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Int J Pediatr. 2014;2014:210218. doi: 10.1155/2014/210218. Epub 2014 May 15.

Early blood gas predictors of bronchopulmonary dysplasia in extremely low gestational age newborns.

Author information

1
Department of Pediatrics, University of Chicago, 5841 South Maryland Avenue MC 6060, Chicago, IL 60637, USA.
2
Department of Pediatrics, Southern Illinois School of Medicine, 301 North 8th Street, Springfield, IL 62794, USA.
3
Department of Pediatrics, Bay State Medical Center, 759 Chestnut Street, Springfield, MA 01199, USA.
4
Department of Pediatrics, University of North Carolina, 101 Manning Drive, Chapel Hill, NC 27599, USA.
5
Department of Pediatrics, Harvard Medical School, 220 Longwood Drive, Boston, MA 02115, USA ; Division of Newborn Medicine, Children's Hospital, 300 Longwood Avenue, Boston, MA 02115, USA ; Division of Newborn Medicine, Brigham and Women's Hospital, 75 Francis Street, Boston, MA 02115, USA.
6
Department of Neurology, Harvard Medical School, 220 Longwood Drive, Boston, MA 02115, USA ; Department of Biostatistics, Harvard School of Public Health, 655 Huntington Avenue, Boston, MA 02115, USA ; Department of Neurology, Children's Hospital, 300 Longwood Avenue, Boston, MA 02115, USA.
7
Department of Neurology, Harvard Medical School, 220 Longwood Drive, Boston, MA 02115, USA ; Department of Neurology, Children's Hospital, 300 Longwood Avenue, Boston, MA 02115, USA.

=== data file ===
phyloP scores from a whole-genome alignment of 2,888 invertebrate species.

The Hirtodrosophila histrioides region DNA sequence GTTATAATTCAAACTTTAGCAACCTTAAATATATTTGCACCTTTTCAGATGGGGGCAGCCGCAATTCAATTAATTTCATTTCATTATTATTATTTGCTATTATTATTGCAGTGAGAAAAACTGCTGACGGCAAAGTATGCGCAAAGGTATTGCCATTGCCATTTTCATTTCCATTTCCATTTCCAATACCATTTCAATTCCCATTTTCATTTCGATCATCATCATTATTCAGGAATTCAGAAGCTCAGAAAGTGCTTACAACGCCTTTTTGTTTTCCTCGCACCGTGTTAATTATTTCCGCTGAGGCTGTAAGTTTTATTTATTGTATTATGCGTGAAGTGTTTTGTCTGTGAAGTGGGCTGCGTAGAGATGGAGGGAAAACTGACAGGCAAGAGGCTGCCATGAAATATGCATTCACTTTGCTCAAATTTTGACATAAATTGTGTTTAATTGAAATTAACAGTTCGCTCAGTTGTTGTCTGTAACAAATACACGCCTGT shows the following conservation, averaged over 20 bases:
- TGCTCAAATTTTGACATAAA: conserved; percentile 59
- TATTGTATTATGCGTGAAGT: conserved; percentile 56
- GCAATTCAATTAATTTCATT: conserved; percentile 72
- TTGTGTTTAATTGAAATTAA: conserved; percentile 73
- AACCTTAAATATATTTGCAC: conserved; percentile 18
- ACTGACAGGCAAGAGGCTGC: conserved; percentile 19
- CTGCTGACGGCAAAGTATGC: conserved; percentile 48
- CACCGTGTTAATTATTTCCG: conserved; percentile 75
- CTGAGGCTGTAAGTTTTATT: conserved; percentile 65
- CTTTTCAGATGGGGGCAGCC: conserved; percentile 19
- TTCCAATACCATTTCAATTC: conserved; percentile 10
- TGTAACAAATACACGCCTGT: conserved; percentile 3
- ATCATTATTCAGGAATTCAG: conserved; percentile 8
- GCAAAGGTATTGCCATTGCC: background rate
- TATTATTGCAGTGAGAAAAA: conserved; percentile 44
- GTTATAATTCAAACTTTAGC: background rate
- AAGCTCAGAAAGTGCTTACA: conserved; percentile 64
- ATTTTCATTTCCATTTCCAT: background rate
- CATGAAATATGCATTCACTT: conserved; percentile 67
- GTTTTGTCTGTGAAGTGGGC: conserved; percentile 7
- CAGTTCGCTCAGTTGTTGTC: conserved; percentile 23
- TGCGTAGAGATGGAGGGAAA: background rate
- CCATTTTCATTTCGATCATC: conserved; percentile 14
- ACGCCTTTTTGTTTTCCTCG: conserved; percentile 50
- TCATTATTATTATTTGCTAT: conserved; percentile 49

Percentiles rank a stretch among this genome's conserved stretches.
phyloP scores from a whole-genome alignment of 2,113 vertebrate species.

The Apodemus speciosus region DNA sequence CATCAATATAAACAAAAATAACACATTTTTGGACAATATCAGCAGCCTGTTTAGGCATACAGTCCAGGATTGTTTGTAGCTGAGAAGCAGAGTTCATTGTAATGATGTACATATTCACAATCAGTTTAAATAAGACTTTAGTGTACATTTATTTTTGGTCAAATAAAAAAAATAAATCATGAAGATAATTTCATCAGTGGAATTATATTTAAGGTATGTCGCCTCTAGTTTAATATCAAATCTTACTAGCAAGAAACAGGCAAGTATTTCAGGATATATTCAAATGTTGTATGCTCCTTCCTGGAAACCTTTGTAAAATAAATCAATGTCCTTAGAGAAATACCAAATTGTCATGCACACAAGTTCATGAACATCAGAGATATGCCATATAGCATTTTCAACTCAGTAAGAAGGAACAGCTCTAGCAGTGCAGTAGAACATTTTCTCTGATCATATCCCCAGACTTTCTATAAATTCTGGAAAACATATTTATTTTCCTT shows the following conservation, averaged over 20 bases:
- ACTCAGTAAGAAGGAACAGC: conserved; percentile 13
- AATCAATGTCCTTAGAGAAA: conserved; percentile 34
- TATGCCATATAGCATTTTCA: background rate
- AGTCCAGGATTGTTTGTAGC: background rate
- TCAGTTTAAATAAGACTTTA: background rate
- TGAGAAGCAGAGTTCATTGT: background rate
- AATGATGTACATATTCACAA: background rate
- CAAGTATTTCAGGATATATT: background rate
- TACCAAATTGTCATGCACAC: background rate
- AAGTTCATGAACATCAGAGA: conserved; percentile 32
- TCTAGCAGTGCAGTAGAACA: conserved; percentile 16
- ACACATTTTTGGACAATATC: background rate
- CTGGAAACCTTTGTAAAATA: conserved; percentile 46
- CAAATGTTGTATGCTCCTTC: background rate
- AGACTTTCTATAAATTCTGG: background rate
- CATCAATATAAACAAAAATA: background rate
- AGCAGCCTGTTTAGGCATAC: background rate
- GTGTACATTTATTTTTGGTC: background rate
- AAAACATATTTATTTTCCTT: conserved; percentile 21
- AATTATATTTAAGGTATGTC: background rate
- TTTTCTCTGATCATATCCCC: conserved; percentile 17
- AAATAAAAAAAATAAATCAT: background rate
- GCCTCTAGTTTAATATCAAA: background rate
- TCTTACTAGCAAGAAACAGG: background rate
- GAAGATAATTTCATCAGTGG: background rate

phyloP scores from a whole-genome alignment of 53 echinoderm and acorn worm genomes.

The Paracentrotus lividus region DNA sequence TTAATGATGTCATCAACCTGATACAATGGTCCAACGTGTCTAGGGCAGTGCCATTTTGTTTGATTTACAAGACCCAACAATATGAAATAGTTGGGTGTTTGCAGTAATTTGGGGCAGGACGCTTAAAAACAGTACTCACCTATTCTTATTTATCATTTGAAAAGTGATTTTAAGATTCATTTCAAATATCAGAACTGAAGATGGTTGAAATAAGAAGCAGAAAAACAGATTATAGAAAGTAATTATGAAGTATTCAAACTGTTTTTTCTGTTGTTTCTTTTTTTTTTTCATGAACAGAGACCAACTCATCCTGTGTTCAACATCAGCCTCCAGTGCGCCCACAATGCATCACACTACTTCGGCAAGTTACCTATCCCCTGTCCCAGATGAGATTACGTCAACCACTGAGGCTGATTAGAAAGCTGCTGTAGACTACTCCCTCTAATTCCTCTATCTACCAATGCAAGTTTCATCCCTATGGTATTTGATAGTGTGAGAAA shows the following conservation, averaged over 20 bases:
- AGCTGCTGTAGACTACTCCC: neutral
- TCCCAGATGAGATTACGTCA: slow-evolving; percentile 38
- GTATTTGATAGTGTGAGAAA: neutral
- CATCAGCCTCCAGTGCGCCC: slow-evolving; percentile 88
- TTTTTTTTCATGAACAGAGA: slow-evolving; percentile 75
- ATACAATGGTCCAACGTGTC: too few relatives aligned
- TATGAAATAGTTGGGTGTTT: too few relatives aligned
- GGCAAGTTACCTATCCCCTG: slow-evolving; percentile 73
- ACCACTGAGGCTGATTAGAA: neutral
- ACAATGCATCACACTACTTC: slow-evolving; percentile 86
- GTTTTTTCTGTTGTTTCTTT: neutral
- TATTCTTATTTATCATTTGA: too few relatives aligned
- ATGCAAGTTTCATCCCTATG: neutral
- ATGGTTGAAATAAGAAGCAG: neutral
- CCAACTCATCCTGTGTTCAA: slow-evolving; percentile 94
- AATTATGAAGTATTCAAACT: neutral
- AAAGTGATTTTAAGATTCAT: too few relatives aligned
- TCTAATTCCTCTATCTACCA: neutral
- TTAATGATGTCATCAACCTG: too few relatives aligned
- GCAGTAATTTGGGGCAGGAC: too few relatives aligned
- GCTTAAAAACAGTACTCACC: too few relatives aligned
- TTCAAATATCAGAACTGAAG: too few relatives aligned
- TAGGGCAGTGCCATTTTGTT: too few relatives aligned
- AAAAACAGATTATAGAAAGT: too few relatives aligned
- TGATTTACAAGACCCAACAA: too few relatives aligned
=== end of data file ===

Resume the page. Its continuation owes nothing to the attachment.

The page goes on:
Abstract

AIM:

To determine among infants born before the 28th week of gestation to what extent blood gas abnormalities during the first three postnatal days provide information about the risk of bronchopulmonary dysplasia (BPD).

METHODS:

We studied the association of extreme quartiles of blood gas measurements (hypoxemia, hyperoxemia, hypocapnea, and hypercapnea) in the first three postnatal days, with bronchopulmonary dysplasia, among 906 newborns, using multivariable models adjusting for potential confounders. We approximated NIH criteria by classifying severity of BPD on the basis of the receipt of any O2 on postnatal day 28 and at 36 weeks PMA and assisted ventilation.

RESULTS:

In models that did not adjust for ventilation, hypoxemia was associated with increased risk of severe BPD and very severe BPD, while infants who had hypercapnea were at increased risk of very severe BPD only. In contrast, infants who had hypocapnea were at reduced risk of severe BPD. Including ventilation for 14 or more days eliminated the associations with hypoxemia and with hypercapnea and made the decreased risk of very severe BPD statistically significant.

CONCLUSIONS:

Among ELGANs, recurrent/persistent blood gas abnormalities in the first three postnatal days convey information about the risk of severe and very severe BPD.

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